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Towards Midsummer - 87%

Wilytank, March 23rd, 2017

Tamás Kátai has been making top notch experimental music for over twenty years now; but if you look back that far in the history of his main project Thy Catafalque, you'll see some clear black metal roots on the debut album Sublunary Tragedies. Even so, this was release is very daring and new sounding and I can imagine a good number of metal heads being taken aback by it; just as well considering its limited distribution by the now defunct label KaOtic may have prevented many from hearing it anyway. However, it still has a good share of quality material that I've come to expect from Tamás.

That said, giving Tamás all the credit here would be factually inaccurate. For the first ten years or so of Thy Catafalque's existence, this band was a duo between Tamás on vox, keys and electronics and János Juhász on guitar and bass. Together, they pilot one of the most interesting metal bands to exist, at least until the guitar duty was entirely taken over by Tamás by the time János departed. For Sublunary Tragedies, the duo composed a very raw metal album with some very atmospheric twists. The guitars for the most part are super abrasive but the riffs still have a melodic presence. What completes the mix are the keyboards. It's that layer of atmosphere that gives this otherwise inorganic album this "natural" feel. The overall atmosphere is so effective that in spite of the electronic elements, the music makes me feel like I'm off in the woods just absorbing nature.

Though speaking of inorganic, the drums are 100% electronic and the band makes no attempt to hide that fact. They only get particularly obnoxious on one song, but that song is "Erdgeist" at the beginning of the album. The blastbeasts on that track are super loud and in your face and they just ruin the song.

Luckily, the weakest track on the album is followed by the strongest. "Ashesdance" is the perfect example of what this band does best: combining heavy metal aggression with epic atmospheric beauty; in this particular song, it's particularly potent with the contrast between the abrasive black metal first half and the cleaner epic second half. From there, the rest of the album mixes up the interpretation of that theme in different ways. "Triumph Lightless" is a brilliant chaotic riff storm, "Come Late Autumn Rains" and "Via Millennia" are calmer pieces to break up the pace of the album, "Rota Mundi" is an effective upbeat track before the album concludes with the excellent closing piece "Static Continuance".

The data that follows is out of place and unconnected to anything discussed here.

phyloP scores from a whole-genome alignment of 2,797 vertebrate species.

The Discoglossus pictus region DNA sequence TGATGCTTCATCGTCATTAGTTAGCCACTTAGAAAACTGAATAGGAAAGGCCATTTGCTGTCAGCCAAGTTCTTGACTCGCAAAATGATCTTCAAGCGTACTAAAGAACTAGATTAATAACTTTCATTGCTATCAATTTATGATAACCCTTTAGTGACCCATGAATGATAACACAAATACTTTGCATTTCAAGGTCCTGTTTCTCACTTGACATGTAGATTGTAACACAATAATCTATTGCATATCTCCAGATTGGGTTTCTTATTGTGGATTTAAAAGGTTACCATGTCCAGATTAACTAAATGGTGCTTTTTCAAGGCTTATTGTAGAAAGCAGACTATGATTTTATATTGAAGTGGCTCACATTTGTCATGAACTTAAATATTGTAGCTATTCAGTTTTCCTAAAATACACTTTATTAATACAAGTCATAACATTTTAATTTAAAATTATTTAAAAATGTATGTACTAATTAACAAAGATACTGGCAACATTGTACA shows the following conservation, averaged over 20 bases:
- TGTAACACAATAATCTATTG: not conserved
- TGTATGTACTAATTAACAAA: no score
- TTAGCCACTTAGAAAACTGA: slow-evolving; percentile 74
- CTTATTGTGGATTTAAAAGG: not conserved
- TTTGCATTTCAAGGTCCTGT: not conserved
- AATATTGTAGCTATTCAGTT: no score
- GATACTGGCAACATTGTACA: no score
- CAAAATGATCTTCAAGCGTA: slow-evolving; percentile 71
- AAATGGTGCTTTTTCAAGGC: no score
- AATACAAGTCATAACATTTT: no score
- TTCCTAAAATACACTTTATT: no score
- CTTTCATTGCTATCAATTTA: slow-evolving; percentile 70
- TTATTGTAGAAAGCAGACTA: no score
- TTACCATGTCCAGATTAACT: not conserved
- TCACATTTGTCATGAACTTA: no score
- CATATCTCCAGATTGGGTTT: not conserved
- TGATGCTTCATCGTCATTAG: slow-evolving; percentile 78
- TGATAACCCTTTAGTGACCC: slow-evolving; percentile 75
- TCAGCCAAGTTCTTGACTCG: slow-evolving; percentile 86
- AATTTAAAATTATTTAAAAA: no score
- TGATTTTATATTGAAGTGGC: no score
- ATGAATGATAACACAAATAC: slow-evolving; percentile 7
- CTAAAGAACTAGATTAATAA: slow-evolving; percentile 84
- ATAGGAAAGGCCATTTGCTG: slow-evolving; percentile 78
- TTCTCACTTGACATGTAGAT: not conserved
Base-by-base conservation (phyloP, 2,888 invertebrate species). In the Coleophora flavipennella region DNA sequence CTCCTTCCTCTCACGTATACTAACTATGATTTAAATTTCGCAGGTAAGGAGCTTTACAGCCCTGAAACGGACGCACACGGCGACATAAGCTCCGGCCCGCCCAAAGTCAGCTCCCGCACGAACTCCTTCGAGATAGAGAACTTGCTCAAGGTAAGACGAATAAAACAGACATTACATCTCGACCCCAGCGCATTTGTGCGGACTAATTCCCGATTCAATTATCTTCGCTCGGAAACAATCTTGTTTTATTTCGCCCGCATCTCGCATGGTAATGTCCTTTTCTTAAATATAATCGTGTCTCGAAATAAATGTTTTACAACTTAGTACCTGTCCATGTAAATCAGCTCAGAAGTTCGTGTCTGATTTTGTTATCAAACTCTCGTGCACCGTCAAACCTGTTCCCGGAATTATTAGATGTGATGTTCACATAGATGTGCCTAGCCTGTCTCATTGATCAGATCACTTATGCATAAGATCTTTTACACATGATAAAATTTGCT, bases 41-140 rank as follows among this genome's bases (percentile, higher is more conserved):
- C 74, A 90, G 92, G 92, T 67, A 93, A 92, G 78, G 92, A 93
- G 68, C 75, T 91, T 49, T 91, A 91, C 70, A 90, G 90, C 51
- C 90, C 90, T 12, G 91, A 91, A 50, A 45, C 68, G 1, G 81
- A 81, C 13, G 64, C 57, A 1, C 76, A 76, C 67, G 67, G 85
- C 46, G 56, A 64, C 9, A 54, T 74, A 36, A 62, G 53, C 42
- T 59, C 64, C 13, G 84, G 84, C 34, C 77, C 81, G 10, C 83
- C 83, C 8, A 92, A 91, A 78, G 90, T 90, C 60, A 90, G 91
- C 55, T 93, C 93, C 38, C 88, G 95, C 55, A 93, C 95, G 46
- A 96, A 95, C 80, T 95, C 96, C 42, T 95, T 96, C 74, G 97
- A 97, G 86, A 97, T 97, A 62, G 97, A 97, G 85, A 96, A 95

Despite a few imperfections, Sublunary Tragedies is a very captivating debut album for this band. This was still a developmental time for the band and it's a very unique piece in their discography. It's been made obtainable again in the band's 2015 The Early Works compilation which I highly recommend purchasing.

Interesting - 80%

absurder21, March 14th, 2010

I came across Thy Catafalque while taking a stroll through MA, looking for avant-garde metal with the idea of trying to understand the entirety if the genre or at least what it means to be avant-garde. I eventually came across Thy Catafalque and I must say, this is definitely a keeper, but I don’t believe this release is as avant-garde as people would imagine. Thy Catalfaque’s music is simple to describe in a broad sense, but to create an exact explanation with words as to make the reader fully understand what this is like would be a daunting task, but I shall try.

In the broad sense, Sublunary Tragedies is, to its roots, black metal. Not just regular black metal though, it also contains a lot of influence from industrial, symphonic, depressive and progressive black metal. While it definitely has its own sound, one can hear tons of influence from bands like Thorns, Emperor, Anti and Ne Obliviscaris( I know they are new to the scene, but there is definetly a common sound between these two). The drums have the artificial sound and beyond breakneck tempos of industrial black metal, the buzz saw guitar tone and speed of bands such as 1349 while adding in the distorted vocals and tragic melody of depressive black metal with a healthy serving of the cold, haunting symphonic and piano layers of symphonic black metal. It then fuses all these traits into a progressive and odd sound, somewhat similar to progressive black metal bands such as Ne Obliviscaris and even a bit of Enslaved.

Whereas the melodies for the most part are quite grim and dark, they sometimes have a somewhat epic feel to them from time to time, making them extremely catchy and hummable but without contradicting the dark, cold sound and it doesn’t reduce itself to the cheese that some epic or power/black bands sometimes fall into.

The general atmospheres of this album feels like the soundtrack to some sort of war, chaotic and full of grandeur, going through points of violent disorder and then into slow, mesmerizing beauty, aided by the synths and empty atmospheres. The lyrics are in Hungarian, so it was impossible for me to figure out what the actual themes or concepts these lyrics are a part of. The production is fairly clean, which helps in this case to highlight some of the more detailed aspect of the album, something that is generally unwanted in black metal but very much a positive attribute to Sublunary Tragedies.

This album, albeit not as bizarre as a lot of avant-garde albums, definitely has it’s oddities to it and is a solid piece of black metal. If you believe yourself to be a fan of all aspects of the black metal spectrum, and do not mind a unique take on the genre, definitely give this release a listen.